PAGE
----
Mike Muller was a pioneer and respected leader in the kiwifruit industry who will be remembered for his uncanny ability to connect with growers and promote opportunities that would help shape the industry we know today.

About 500 friends, family and kiwifruit growers from as far afield as Motueka farewelled Mr Muller last Saturday and paid tribute to the humble 72-year-old who believed the real value in life was not what you do but how you live - and loved nothing better than to "nut out a problem".

His family said he always told them to ''love your mum''.
''Value your faith. Cuddle your kids. And you have to learn to think, think, think.''

Those guiding words would help anchor the family as they coped with their grief, his eldest son, MP for Bay of Plenty Todd Muller said.


Mike Muller was born on January 6, 1945, in Otahuhu, the middle child of seven for dairy factory manager Recardus and wife Phyllis Muller.

He was brought up in Gordonton, left school at age 15 to work as a farm hand and later went dairy farming with his brother Peter. He was a shy teenager but forced himself to learn new skills and won a best speaker competition after joining the local Dale Carnegie course.

He met his soulmate Trish at a CYM dance and the pair, who shared a strong Catholic faith and were not afraid of discipline or hard work, married on February 17, 1968, at Te Aroha.

The couple had four sons Todd, Gavin, Craig and Nathan but it was a decision to leave dairy farming and buy a Chinese gooseberry orchard in Te Puna - in 1974 which the family still owns - that would change their lives.

It was a brutal arrival into the emerging industry where Mike started off growing the wrong variety Bruno that tasted good but had no shelf life. So the Mullers worked themselves to a standstill cleaning the Te Puna Tavern, pumping gas and doing odd jobs in order to graft the orchard over to Hayward and stop the bank from foreclosing.

But their fortunes changed after Mike met Roly and his late son Brian Earp who encouraged him into contract spraying. Other ventures followed, including packing fellow growers fruit and the establishment of Apata Coolstores Ltd - with Brian and Peter Mayston.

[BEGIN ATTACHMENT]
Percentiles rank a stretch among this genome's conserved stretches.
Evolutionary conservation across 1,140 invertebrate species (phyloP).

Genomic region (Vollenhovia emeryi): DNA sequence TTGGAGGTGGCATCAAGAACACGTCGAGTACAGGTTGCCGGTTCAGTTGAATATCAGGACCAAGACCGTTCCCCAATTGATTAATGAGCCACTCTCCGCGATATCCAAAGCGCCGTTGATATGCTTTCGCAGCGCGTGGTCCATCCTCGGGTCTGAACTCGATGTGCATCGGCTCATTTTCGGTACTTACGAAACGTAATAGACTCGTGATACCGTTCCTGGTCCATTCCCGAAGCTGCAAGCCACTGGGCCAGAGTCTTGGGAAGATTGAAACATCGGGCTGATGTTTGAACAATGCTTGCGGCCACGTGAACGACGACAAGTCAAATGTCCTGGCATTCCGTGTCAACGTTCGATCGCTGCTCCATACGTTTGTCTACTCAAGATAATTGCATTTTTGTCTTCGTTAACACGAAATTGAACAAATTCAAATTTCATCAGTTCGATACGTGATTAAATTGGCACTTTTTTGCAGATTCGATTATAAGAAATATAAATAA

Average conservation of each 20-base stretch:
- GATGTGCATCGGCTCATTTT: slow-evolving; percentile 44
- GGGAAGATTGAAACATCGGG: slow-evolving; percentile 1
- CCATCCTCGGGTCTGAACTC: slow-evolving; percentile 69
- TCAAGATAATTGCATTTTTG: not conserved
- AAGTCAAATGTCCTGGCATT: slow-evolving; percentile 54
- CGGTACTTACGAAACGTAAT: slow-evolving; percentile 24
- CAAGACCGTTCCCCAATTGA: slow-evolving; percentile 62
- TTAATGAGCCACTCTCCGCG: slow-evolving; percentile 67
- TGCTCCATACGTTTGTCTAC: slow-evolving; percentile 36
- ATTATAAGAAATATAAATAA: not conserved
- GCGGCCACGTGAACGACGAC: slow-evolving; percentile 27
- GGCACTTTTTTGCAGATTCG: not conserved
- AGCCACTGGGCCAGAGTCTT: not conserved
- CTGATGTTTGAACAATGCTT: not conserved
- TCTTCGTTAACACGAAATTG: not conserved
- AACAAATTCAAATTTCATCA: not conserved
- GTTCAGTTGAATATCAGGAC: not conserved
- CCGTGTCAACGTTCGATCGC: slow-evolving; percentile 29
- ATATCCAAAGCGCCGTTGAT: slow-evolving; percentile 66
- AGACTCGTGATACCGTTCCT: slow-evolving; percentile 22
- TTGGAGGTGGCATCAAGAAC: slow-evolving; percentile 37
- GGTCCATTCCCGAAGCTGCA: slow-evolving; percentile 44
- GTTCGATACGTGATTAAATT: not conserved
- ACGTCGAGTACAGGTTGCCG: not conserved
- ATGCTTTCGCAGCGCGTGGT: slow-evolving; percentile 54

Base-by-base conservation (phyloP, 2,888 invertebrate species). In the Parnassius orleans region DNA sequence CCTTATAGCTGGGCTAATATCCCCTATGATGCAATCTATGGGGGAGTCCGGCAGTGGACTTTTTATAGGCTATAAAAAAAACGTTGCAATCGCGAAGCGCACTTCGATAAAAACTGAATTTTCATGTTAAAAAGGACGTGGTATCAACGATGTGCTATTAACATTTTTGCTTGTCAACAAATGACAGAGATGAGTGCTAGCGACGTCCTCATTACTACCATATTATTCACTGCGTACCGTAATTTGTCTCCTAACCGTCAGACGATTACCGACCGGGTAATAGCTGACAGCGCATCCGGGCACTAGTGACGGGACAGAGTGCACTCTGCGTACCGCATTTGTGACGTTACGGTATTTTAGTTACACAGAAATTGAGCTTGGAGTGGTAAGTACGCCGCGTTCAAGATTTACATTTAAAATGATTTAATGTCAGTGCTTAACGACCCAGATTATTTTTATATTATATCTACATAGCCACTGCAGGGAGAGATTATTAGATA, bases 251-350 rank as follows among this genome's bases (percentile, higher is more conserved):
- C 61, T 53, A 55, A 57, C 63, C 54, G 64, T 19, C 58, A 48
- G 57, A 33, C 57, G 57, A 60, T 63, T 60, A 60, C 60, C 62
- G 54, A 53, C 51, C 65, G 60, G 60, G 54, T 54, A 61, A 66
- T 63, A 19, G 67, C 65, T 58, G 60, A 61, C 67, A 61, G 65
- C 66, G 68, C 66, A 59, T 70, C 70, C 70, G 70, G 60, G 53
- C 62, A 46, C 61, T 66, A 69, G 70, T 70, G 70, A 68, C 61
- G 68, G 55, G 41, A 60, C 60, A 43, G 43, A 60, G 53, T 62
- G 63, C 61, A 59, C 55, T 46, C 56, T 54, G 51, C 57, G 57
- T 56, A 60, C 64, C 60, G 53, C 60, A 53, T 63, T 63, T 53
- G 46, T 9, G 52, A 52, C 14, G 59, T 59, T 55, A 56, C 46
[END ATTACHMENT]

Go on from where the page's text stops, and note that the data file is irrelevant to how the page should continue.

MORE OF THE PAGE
And it did not stop there.

Horticultural consultant Peter Mulligan said Mike made a significant contribution to the development of the industry in many spheres.

''We worked together as a two-man team on a number of projects, contracted to Zespri, over the past 20 years. These projects have included Taste Japan, Taste Zespri, Introduction of Hort16A, Improving Hayward Productivity and the New Variety Programme.''

''Our role was primarily technical transfer, providing kiwifruit growers with information that they could use to improve orchard productivity and fruit quality thereby increasing their financial returns, or in Mike's language "increase the left-over money".

His clear-thinking approach and close observation of the vines made a great contribution to the projects, he said.

''He liked nothing better than to "nut out a problem". Industry problems like Psa presented challenges to find solutions. Mike in typical fashion would, as the discussion unfolded, plot the best way forward based on a series of logical, well thought out arguments. These solutions benefited his clients and the industry generally.''

Zespri chief executive Lain Jager also paid credit to Mike and said he had networks around the country and was at the forefront of many developments in an industry career that spanned 36 years.

Todd Muller said his father was a man people felt they could trust and the close knit family had benefited hugely from his wisdom and perspective. - Carmen Hall